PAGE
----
army

Rashmi Patel is at the wheel of an electric-powered shuttle, but not for long. The vehicle is one of two shuttles making history at Fort Bragg as one of the Army’s first autonomous vehicles.

Army Sgt. Jerssy Toscano performs a sobriety test on a suspected drunk driver at Fort Irwin, Cal. in May 2016.
Spc. Adam Parent / U.S. Army

A new study suggests fear of punishment may keep soldiers from seeking substance abuse treatment.

In his Fayetteville, N.C. apartment, Sgt. Nathaniel Rivet prepares to pack his his gear for a nine-month deployment to Iraq.
Jay Price / American Homefront

More than 13,000 American troops remain deployed in Iraq and Afghanistan, and units continue to cycle in and out of the two nations as part of the continuing U.S. mission.

The Army plans to practice firing its High Mobility Artillery Rocket System this week at Joint Base Lewis-McChord despite concern from neighbors about the impact of the noise.

Much of the feedback solicited by the Army from neighbors around the base was negative. Many said noise from the unarmed rockets would be disruptive to children, animals and people with post-traumatic stress disorder.  


Lt. Colonel Eric Flake of Madigan Army Medical Center meets with Major Ruth Racine, whose 7 year old son is being treated for autism.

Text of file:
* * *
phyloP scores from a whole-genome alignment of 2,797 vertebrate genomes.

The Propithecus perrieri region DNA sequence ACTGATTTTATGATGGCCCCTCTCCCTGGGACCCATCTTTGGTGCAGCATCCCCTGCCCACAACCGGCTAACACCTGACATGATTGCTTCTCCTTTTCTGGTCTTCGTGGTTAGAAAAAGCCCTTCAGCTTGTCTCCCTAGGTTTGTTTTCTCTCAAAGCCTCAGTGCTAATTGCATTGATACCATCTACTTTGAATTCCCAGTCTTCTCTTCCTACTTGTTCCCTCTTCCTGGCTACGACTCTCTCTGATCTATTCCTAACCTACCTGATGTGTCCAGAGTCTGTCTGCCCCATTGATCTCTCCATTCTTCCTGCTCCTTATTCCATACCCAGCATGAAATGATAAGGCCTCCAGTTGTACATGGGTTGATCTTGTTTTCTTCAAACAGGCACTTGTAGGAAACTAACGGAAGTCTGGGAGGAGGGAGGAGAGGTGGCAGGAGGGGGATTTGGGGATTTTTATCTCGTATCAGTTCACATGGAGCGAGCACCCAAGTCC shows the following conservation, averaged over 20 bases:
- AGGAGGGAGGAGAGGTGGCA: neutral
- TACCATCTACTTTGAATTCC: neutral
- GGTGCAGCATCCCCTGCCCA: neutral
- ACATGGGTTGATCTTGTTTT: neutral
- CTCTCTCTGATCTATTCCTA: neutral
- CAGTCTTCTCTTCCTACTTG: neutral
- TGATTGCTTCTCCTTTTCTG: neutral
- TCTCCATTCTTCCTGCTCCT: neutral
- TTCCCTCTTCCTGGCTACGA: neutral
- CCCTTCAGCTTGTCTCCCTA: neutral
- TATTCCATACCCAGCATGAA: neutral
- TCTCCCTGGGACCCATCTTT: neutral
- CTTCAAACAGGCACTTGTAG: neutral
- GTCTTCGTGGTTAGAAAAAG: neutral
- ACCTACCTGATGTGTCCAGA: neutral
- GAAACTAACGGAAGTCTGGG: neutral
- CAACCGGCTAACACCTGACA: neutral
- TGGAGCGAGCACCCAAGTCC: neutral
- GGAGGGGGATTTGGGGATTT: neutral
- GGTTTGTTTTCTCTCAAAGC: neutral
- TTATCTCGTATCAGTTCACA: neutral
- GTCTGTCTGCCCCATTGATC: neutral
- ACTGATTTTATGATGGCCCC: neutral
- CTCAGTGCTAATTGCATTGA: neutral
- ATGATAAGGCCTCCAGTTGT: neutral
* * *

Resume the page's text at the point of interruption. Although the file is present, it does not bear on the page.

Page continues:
Patricia Murphy / American Homefront

The new center in Tacoma, Washington comes after years of complaints from service members that it’s nearly impossible to find autism therapy for their children.

Michael Bullers at his new home in El Monte, Calif. Prior to moving in, Bullers had been homeless since being kicked out the Navy for drug use in 1993.
John Ismay / American Homefront

Service members with Other-Than-Honorable discharges receive no veterans benefits and are much more likely to become homeless. But the military has no consistent standards about who gets a dreaded "OTH."

Master Sergeant Raheem Ramsey started vaping six months after he stopped smoking cigarettes.
Patricia Murphy / American Homefront

The Army's first ever "Health of the Force" report found that about a third of all soldiers use tobacco, and many have other health issues that affect their performance.

Allie and Matthew McClintock pose for a photo in Seattle. Matthew rarely allowed himself to be photographed in his uniform.
Allie McClintock

It's been more than a year since the U.S. officially ended its combat mission in Afghanistan. But American service members continue to fight -- and die -- there.

Capt. Laura Malone, a nutritionist, and Sgt. Maj. Ricky Gaines inspect the salad bar at Joint Base Lewis-McChord near Tacoma, Washington.
Christopher Gaylord / Northwest Guardian

The Army plans to reduce the number of dining facilities and improve the rest, as it tries to persuade hungry soldiers to eat in the chow hall instead of gobbling down fast food.

Drew Perine/The News Tribune

Editor's note: On Thursday, June 30, the Pentagon announced that is has lifted its ban on transgender people serving openly in the military. That's big news for Capt. Jennifer Peace whom we profiled in this story from January.

Capt. Jennifer Peace is a tall, thin woman in a crisp uniform, with minimal makeup and shiny brown hair. But when soldiers call her ma’am, she has orders to correct them.

They must call her sir.

Pages